The key to Snowbird is as you make your way down the mountain, just keep following the tracks into the woods and the unknown.  Usually they can be trusted. 

Mineral Basin is self-explanatory once you get there, you can scope most of it out while riding the lift up.  It is very steep under the main lift, but there are many, many nice lines down, all around.  After you get the hang of it, go on a "tour" and traverse all the way left and then all the way right.  Both ends are nice. 

I like Snowbird better than Alta.  I feel there is tons more of good terrain at Snowbird with less runout and traversing to deal with.  I don't believe the stats that say that there are similar amt of acres at each resort available.  To me, Snowbird skis about twice as big as Alta. 

There are many, many areas, runs, and nooks and crannies to explore, all over the place.  I am no super expert, just a sport, but my buddy and me always look to get the most pitch and moguls out of every single run.  Snowbird is my favorite place on planet earth.  The snowfall, north facing orientation, lift system and incredible terrain top to bottom make it likely the best overall resort on planet earth for challenging skiing.  It has a bit of rap, of being for the rich, compared to Alta, but that is fading and unjust.  To me, the facilities are nothing to brag about, and I wish they had better overall food, like at Vail or Snowbasin.   

The Blackjack area, the entire left side of the mountain looking up, has tons of quiet steep areas.  You won't have company and there is much to find.
Edited by SnowbirdDevotee - 2/25/10 at 2:13pm
post #5 of 14
Snowbird Devotee, you should think about writing a review of Snowbird for the contest that ends on Sunday--3 nights at The Cliff and 3 days of skiing for two. Judging from what you posted here, it would be a piece of cake!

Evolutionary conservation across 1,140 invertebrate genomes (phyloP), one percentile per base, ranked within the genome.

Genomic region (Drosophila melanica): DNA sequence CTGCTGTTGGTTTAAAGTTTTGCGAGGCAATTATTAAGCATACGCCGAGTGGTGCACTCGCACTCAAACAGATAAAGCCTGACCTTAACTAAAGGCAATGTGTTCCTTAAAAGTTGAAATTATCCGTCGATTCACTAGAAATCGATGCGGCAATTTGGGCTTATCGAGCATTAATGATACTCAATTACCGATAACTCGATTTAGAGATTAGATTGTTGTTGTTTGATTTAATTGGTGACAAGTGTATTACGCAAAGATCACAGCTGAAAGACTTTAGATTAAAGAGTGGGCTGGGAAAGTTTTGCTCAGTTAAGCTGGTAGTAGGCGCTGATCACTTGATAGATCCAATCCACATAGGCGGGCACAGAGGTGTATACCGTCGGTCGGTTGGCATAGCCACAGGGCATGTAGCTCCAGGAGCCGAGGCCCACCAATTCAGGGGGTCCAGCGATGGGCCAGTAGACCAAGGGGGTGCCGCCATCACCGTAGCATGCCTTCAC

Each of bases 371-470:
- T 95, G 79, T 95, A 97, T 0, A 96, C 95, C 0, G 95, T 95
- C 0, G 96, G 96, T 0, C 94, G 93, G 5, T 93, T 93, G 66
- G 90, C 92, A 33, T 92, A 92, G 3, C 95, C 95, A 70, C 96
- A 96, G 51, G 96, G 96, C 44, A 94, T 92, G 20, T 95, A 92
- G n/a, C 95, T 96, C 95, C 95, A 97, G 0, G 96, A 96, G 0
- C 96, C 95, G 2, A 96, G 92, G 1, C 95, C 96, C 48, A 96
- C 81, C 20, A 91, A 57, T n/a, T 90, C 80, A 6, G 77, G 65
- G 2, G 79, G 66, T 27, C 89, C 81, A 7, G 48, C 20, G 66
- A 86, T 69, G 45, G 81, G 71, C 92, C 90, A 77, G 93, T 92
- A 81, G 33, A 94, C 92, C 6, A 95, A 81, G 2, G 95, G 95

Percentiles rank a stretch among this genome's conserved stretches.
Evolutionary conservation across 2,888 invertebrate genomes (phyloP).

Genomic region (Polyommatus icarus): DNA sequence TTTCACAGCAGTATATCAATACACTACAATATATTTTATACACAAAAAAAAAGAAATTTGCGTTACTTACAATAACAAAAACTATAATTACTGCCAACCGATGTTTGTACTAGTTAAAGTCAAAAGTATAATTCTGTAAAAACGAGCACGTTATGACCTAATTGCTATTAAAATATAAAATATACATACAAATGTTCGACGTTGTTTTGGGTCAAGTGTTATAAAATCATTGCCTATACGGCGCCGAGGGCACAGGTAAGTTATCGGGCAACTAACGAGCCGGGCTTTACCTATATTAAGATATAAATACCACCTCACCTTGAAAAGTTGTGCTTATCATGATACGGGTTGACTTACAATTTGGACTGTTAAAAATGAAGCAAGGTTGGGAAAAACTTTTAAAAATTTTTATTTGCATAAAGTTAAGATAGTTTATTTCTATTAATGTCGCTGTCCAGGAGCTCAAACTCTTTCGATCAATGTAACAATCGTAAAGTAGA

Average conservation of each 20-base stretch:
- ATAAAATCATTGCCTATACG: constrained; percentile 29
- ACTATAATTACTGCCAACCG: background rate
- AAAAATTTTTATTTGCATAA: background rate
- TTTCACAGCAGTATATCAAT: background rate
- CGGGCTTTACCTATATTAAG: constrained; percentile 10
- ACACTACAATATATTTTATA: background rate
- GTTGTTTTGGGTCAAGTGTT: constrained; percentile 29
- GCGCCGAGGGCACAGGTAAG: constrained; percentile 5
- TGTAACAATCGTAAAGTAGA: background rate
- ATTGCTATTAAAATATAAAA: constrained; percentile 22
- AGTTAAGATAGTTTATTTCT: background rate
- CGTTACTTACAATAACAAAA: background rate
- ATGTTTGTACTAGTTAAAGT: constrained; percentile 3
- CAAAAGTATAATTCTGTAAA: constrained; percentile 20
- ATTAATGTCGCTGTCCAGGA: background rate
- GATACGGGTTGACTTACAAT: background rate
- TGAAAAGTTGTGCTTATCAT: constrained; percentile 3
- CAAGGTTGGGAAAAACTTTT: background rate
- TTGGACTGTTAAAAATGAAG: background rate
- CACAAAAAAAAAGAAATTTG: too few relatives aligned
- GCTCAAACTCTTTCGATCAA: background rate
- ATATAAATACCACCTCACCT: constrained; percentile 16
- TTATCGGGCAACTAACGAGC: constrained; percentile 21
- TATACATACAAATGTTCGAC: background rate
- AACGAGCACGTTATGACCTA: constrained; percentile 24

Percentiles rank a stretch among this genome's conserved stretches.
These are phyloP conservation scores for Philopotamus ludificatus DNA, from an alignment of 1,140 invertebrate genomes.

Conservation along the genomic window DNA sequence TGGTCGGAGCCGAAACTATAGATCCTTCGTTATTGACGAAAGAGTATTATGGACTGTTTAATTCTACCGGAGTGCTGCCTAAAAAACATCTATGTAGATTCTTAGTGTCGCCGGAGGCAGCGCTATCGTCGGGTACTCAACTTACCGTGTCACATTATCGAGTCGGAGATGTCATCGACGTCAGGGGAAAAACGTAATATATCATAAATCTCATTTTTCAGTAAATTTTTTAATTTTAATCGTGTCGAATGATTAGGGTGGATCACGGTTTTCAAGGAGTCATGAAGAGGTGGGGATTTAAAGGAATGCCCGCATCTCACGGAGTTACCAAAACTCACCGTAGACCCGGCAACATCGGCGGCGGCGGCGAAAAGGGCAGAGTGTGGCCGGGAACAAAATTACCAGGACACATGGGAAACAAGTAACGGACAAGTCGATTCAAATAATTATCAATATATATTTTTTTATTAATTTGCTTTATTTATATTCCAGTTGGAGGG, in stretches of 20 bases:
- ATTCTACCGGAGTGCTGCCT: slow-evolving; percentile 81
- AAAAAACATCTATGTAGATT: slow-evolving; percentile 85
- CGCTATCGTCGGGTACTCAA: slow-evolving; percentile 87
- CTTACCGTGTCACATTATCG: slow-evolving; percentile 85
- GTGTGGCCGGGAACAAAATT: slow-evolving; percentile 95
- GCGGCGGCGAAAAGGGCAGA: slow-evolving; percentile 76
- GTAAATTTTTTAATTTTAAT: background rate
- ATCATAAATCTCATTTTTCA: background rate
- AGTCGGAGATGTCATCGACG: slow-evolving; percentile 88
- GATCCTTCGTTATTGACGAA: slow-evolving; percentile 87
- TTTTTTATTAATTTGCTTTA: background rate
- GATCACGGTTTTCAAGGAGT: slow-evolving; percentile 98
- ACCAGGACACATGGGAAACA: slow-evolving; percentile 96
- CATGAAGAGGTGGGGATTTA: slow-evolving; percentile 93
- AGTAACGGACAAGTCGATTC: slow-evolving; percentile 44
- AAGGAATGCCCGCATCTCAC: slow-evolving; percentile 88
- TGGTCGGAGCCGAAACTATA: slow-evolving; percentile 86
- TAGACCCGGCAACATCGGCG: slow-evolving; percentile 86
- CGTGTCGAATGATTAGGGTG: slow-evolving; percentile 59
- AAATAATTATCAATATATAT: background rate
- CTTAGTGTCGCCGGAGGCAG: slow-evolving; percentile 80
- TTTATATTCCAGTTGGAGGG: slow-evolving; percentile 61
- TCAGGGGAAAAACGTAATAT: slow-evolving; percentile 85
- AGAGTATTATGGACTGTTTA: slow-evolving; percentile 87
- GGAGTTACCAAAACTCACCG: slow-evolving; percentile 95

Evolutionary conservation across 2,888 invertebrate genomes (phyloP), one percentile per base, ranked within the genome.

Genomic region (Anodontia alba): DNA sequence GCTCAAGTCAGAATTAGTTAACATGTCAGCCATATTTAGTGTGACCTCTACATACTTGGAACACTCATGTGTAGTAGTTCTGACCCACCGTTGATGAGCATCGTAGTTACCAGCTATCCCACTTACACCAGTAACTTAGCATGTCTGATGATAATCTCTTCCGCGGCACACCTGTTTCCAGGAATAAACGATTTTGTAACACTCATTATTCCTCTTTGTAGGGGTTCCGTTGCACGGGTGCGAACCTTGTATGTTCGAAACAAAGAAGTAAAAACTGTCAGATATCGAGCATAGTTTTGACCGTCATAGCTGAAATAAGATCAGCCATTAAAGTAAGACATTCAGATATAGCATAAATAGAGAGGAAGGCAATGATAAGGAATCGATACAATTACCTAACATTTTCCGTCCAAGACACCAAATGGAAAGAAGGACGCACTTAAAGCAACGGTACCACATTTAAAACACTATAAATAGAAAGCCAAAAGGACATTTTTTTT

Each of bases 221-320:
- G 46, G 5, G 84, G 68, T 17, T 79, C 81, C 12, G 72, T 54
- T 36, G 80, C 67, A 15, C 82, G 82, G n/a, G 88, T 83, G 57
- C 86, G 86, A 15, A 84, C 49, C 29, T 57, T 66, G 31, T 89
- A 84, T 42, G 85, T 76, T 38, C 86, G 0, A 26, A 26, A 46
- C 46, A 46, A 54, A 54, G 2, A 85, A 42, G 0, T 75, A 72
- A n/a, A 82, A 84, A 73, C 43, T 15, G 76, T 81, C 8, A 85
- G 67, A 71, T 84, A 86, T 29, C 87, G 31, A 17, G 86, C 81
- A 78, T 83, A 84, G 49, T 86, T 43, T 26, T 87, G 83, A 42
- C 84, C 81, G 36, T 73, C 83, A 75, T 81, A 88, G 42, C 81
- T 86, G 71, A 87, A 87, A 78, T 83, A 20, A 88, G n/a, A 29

post #6 of 14

Originally Posted by nolo View Post

Snowbird Devotee, you should think about writing a review of Snowbird for the contest that ends on Sunday--3 nights at The Cliff and 3 days of skiing for two. Judging from what you posted here, it would be a piece of cake!

If he could put together all his posts on Snowbird over the years.....he would win.!!

To me, Alta and Snowbird are 2 different ski experiences.

I don't find Snowbird as beautiful as Alta. Alta is pristine, pure. Traversing and hiking at Alta is a must. 

Snowbird is scenic as all get out and very well lift served. Mineral Basin....God, I thought I had died and gone to skiers heaven. Un-real.!!

First picture is Mineral Basin at Snowbird and the 2nd picture is the Wildcat area at Alta.
post #7 of 14
Thread Starter 

I've heard that although mineral basin looks beautiful, the snow sucks due to it's exposure/the side of the mountain it's on. Any truth to that?

Does any other portion of snowbird have that same problem?

post #8 of 14
 The locals call it "Miserable Basin" for a reason.  But I have had some awesome skiing over there.  Like always, be mindful of the weather, exposure, and recent snowfall history.  Mineral Basin can be great when all the factors are favorable.  Much the same consideration needs to go into skiing far out into Catherine's area at Alta, due to similar exposure.

My simple impression is that Snowbird is consistently steeper than Alta overall.  Take the steepest stuff at Alta, and it's representative of typical terrain at Snowbird.  So I consider Snowbird to be a more serious mountain, and it indeed gives better/easier access to terrain.  However, for variety, accommodating a wide range of skill levels in a group, and general feel/atmosphere, I like Alta.
post #9 of 14
When we were there -- a bluebird day -- the snow was beautiful powder in Mineral Basin until about 10:30 or so, then the sun messed it up.  That same morning, the front side of Snowbird was clouded/fogged up, so MB was definitely the place to be.